Photograph of RAF Punk and Bologna punks taken by Tony D September 1980 and from Tony D’s collection.
“Though the idea of the label was created by Gianpaolo Giorgetti AKA Jumpy from R.A.F Punk, it involved all the punks were in ‘il Cassero’ (an anarchy centre). Soon RAF Punk’s guitarist (later on a member of the band C.C.C.P Faithful To The Line) also joined. His contribution was important because he was an excellent graphic designer who created lots of record covers, and he was also a wizard with an offset press”.
“We were fascinated by the Crass Records label. Though we didn’t share the rigor, we totally agreed with the utopia that came out of their messages. We felt ourselves a step away from anarchy in Italy at that time. All the principles that we had always pursued finally seemed to come true. We wanted to internationalize ourselves and we made the second record ‘Papi, Queens, Reichkanzlers & Presidennti‘ compilation, with four Italian bands, one German band, and one English band”.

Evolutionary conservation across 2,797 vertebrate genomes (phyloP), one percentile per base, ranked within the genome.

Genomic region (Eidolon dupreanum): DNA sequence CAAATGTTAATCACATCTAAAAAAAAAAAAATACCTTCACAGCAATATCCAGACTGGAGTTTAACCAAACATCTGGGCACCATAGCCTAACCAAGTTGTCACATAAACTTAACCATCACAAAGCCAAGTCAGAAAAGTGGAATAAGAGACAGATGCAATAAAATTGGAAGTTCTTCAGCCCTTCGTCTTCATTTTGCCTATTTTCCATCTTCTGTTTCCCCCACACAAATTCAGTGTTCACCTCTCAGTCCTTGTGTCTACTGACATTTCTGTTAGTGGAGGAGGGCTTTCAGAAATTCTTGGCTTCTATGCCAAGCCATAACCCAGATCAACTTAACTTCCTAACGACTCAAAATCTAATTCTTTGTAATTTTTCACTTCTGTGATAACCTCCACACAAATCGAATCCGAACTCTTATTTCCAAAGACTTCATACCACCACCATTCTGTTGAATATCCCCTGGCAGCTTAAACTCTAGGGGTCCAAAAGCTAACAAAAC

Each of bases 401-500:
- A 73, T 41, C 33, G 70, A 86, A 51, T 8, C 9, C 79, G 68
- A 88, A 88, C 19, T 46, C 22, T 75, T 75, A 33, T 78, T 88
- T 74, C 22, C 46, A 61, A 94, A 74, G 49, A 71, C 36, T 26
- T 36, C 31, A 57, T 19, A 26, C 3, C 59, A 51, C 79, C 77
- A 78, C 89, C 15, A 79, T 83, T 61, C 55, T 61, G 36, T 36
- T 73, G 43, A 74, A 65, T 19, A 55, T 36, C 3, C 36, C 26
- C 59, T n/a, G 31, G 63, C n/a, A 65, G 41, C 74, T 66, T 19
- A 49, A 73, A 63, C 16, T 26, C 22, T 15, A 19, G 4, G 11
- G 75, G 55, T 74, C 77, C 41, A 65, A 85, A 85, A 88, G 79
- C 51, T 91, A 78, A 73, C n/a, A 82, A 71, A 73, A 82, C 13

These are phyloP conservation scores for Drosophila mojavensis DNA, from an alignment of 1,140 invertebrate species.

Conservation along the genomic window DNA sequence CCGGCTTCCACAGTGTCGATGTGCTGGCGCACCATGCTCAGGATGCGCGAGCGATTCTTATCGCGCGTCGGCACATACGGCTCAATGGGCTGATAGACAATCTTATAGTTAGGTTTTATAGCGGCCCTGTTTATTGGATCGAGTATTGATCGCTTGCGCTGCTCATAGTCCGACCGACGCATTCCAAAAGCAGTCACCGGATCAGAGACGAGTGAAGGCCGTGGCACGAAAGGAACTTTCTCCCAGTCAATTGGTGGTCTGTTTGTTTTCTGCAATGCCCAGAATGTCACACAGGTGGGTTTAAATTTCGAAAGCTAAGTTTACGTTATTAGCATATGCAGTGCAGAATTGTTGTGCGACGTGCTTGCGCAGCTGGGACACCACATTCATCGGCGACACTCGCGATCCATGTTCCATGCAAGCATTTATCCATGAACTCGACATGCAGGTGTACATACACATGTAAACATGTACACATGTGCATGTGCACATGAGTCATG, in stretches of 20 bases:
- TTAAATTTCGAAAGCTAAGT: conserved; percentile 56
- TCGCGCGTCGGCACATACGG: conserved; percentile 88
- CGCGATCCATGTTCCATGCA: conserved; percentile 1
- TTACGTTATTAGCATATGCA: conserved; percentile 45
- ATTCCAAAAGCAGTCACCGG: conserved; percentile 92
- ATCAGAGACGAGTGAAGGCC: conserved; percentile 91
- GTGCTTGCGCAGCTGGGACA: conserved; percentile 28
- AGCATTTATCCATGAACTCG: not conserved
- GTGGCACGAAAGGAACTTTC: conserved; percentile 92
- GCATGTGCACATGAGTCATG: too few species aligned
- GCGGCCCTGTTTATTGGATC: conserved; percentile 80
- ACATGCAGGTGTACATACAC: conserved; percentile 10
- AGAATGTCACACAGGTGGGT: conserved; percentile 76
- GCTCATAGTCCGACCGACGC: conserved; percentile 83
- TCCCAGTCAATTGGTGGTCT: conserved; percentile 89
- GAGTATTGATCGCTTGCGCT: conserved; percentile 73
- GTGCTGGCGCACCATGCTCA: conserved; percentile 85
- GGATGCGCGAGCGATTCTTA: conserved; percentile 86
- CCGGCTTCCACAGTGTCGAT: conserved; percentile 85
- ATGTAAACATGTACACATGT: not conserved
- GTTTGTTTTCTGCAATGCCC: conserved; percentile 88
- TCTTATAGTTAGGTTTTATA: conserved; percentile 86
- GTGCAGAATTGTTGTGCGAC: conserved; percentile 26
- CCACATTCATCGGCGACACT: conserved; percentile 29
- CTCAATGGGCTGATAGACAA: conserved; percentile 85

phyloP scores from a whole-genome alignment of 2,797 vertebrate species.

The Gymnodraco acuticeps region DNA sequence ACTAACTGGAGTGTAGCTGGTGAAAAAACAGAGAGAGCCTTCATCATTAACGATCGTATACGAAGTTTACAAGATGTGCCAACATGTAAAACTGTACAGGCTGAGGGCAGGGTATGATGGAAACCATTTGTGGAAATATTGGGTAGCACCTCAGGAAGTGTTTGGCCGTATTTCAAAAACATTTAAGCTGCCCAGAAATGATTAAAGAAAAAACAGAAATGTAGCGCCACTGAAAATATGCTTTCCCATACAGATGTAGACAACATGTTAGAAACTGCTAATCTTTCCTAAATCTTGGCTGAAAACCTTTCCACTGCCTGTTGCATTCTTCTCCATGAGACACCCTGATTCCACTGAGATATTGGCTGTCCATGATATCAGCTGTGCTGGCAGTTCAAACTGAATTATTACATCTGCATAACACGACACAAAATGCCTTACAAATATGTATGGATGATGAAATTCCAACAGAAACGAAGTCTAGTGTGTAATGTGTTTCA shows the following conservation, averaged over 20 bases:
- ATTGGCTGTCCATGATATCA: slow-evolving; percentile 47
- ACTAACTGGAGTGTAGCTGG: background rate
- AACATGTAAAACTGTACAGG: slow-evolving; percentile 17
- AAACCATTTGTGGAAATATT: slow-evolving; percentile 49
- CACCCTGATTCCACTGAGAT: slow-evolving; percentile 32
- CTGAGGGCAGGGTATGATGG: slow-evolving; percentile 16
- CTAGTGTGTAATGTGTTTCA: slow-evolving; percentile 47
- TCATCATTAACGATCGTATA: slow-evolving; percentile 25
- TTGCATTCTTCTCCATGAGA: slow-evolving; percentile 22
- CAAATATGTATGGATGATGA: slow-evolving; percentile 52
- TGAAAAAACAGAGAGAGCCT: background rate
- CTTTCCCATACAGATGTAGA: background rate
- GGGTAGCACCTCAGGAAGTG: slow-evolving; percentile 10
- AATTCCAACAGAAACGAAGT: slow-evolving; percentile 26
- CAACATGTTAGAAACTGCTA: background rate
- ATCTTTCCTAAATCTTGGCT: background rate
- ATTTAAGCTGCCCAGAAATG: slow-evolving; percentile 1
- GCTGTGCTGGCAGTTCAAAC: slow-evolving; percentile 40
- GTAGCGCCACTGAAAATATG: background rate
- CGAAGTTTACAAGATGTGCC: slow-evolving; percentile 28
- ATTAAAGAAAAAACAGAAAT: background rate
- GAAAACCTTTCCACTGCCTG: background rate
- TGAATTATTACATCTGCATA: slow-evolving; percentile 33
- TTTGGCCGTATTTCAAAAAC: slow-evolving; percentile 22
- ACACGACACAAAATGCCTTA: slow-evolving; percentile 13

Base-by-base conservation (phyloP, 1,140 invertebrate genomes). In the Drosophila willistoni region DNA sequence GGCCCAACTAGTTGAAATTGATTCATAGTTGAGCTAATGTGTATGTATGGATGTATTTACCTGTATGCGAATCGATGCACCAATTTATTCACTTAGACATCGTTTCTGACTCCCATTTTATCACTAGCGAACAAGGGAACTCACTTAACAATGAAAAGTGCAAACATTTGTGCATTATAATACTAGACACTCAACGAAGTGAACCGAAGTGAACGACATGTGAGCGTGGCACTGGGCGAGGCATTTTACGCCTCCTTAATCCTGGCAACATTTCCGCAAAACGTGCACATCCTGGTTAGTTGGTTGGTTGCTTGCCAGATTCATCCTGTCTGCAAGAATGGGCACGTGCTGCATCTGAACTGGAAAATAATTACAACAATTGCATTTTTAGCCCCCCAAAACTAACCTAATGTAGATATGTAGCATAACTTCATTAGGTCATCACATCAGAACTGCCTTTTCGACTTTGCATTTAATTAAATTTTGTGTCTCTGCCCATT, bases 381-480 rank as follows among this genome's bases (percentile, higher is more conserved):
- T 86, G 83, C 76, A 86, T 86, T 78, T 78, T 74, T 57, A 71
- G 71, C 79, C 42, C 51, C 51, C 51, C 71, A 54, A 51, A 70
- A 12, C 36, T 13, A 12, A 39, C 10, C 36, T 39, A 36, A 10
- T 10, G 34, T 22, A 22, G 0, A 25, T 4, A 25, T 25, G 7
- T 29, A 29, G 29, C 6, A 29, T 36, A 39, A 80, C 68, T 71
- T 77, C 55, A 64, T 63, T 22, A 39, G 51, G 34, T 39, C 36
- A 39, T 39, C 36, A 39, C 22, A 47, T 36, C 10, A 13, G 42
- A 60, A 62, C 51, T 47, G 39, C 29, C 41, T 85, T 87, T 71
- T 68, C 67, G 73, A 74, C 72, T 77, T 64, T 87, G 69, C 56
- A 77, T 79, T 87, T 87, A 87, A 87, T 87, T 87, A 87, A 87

“The releases that followed were ‘l’Affaire Marat Sade’ split 7″ (the title of which was inspired by the theatrical work of the same name) with Cracked Hirn and Rivolta dell’Odio, the ‘Nè buoni nè cattivi’ split 7″ with Irah and Stalag 17 from Bologna, the ‘Africani’ EP by Underage, the ‘Ortodosia’ 7” and 12″ by C.C.C.P Faithful To The Line, and the final release, ‘Corpus Delicti’ 7″ by U.B.R. from Yugoslavia”. ”
“Totò Alle Prese Coi Dischi the sub-label of Attack Punk records takes it name from Totò, a famous Italian comedian of the 1950s”.